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Managing the Two-Way Player

Managing the Two-Way Player

By: Charlie Wentzky-December 17, 2007

So often we hear people talking about a kid getting over-used as a pitcher. In other words, his coach pitches him too much, or too often. These comments only come from what a large majority of people physically see a kid do while he is on the mound. I have heard stories of many parents or other coaches complaining of a kid throwing too many pitches during a game and even voicing their opinions during the game about it. These are the kids who throw 120-200 pitches an outing.

Throwing that many pitches for a high school pitcher is too much for one outing and a majority of people (including parents) understand that. But my question is: Do people notice when say a shortstop pitches in relief twice a week that he too may have his arm “over-used” as well? Even if he only throws 30 pitches an outing?

What? That was your reaction I am sure, but most of us can see the obvious and know when a pitcher throws too many pitches in one game. Some call it “getting tired” while others call it for what it is. Many people however do not see, or take into account, how many throws a kid makes throughout the course of the week. This will include every warm up throw before practice and games, every throw he makes during practice, every BP throw he makes in the cage during practice, throws he makes between innings to get loose, throws he makes to record outs in a game, and every pitch he makes in the bullpen or on the mound during the game.

When you take time to add all of that up it can come up to an incredibly large number. When I was in college we played a weekend series against a conference foe and the same guy closed the Saturday night game by throwing the final three innings and started the Sunday game and threw into the ninth inning.

Too many throws?

As players we commented on it and one of our coaches said “add the number of throws he didn’t make off the mound to that total.” We did and we determined that he threw 200 or so pitches from the mound and made another 200 plus throws over the course of the weekend either getting loose or between innings. 400 throws for one player over three days is a lot considering that at least 300 of them were done at 100 percent.

So many people pay close attention to the number of throws a kid makes during a game, but often forget about the “other” throws they make during the course of the week. This creates a problem on the high school, AAU and Little League level simply because we have many players who pitch and play a position, or in other words are a two-way player.

Here at Spring Valley we have only had one kid who was just a pitcher in the last three years. Every other pitcher we have had contributes to us at another position as well. Because of this, we have to pay close attention to how many throws they make during the course of the week, including “live” throws from the mound. We do pay close attention to the number of pitches our kids throw live from the mound. I don’t like to throw our kids more than 100-110 pitches per outing (that is from the middle of the year on for us, usually that number is around 80 early in the season). When a kid throws more than 30 pitches in an outing we make him wait at least a full day before we use him again. (However, come playoff time, this number can change depending on the kid.) Throughout the year we, as coaches, pay close attention to the number of throws our kids make during the week to keep them from throwing too much. Here are a few ideas that we use that help a kid limit his throws during a week.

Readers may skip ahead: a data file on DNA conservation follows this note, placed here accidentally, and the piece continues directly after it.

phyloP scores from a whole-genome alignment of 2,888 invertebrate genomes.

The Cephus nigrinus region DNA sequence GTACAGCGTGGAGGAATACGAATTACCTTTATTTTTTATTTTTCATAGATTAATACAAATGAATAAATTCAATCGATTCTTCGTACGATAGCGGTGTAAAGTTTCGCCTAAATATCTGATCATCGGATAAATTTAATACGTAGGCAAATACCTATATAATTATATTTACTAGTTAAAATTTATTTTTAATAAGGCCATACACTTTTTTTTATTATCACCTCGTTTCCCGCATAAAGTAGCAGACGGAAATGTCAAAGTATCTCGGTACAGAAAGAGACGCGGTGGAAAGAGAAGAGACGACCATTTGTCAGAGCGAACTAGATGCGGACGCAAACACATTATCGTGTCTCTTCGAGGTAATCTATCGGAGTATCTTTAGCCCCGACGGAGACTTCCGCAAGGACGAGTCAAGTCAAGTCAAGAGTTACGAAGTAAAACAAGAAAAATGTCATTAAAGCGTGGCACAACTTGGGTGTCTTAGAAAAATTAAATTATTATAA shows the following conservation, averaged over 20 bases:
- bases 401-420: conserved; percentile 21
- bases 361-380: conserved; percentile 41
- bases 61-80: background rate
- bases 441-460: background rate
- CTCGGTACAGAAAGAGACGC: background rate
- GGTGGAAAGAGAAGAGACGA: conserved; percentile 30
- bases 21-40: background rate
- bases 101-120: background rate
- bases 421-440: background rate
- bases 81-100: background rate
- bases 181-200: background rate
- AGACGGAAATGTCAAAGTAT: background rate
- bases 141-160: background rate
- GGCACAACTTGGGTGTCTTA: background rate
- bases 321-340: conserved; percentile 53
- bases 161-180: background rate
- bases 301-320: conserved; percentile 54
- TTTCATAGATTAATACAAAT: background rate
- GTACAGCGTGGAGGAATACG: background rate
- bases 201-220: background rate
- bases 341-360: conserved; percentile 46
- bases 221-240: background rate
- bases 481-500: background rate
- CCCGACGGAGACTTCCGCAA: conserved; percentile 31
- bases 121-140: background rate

Talk to the kid:. Ask him how his arm feels. Try to get a feel for whether he will tell you the truth or not. Some kids will tell you the truth, while others will tell you what they think you want to hear. Let the kid know that its okay of they are sore. You can work with that. Be sure to explain to them when they need to take it easy on their arm and why. Having the kid understand the importance of taking care of his arm makes your job as a coach easier.

Limit his throws: Every kid we have gets loose every day. This may be a light 30-40 foot toss, or it could be a regular long toss. Before each practice we try to remind kids what they need to do that day to get loose. If he has just pitched, or is getting ready to pitch, he will throw less. When working on defensive skills, don’t make them throw every rep. We use buckets to help us limit the number of throws we make. For instance, when we will hit fly balls to our outfielders instead of making them throw it back in to us, or to another player, we simply have them put the ball in the bucket. When the bucket gets full, they bring in the balls. We do the same for our infielders, but we do have them throw occasionally. Usually our guys will work on throwing across the diamond two times a week. Our shortstop, for instance, will field anywhere from 400-500 ground balls a week, but will only make about 50 throws over that same time. You can still get great reps without making a ton of throws!!!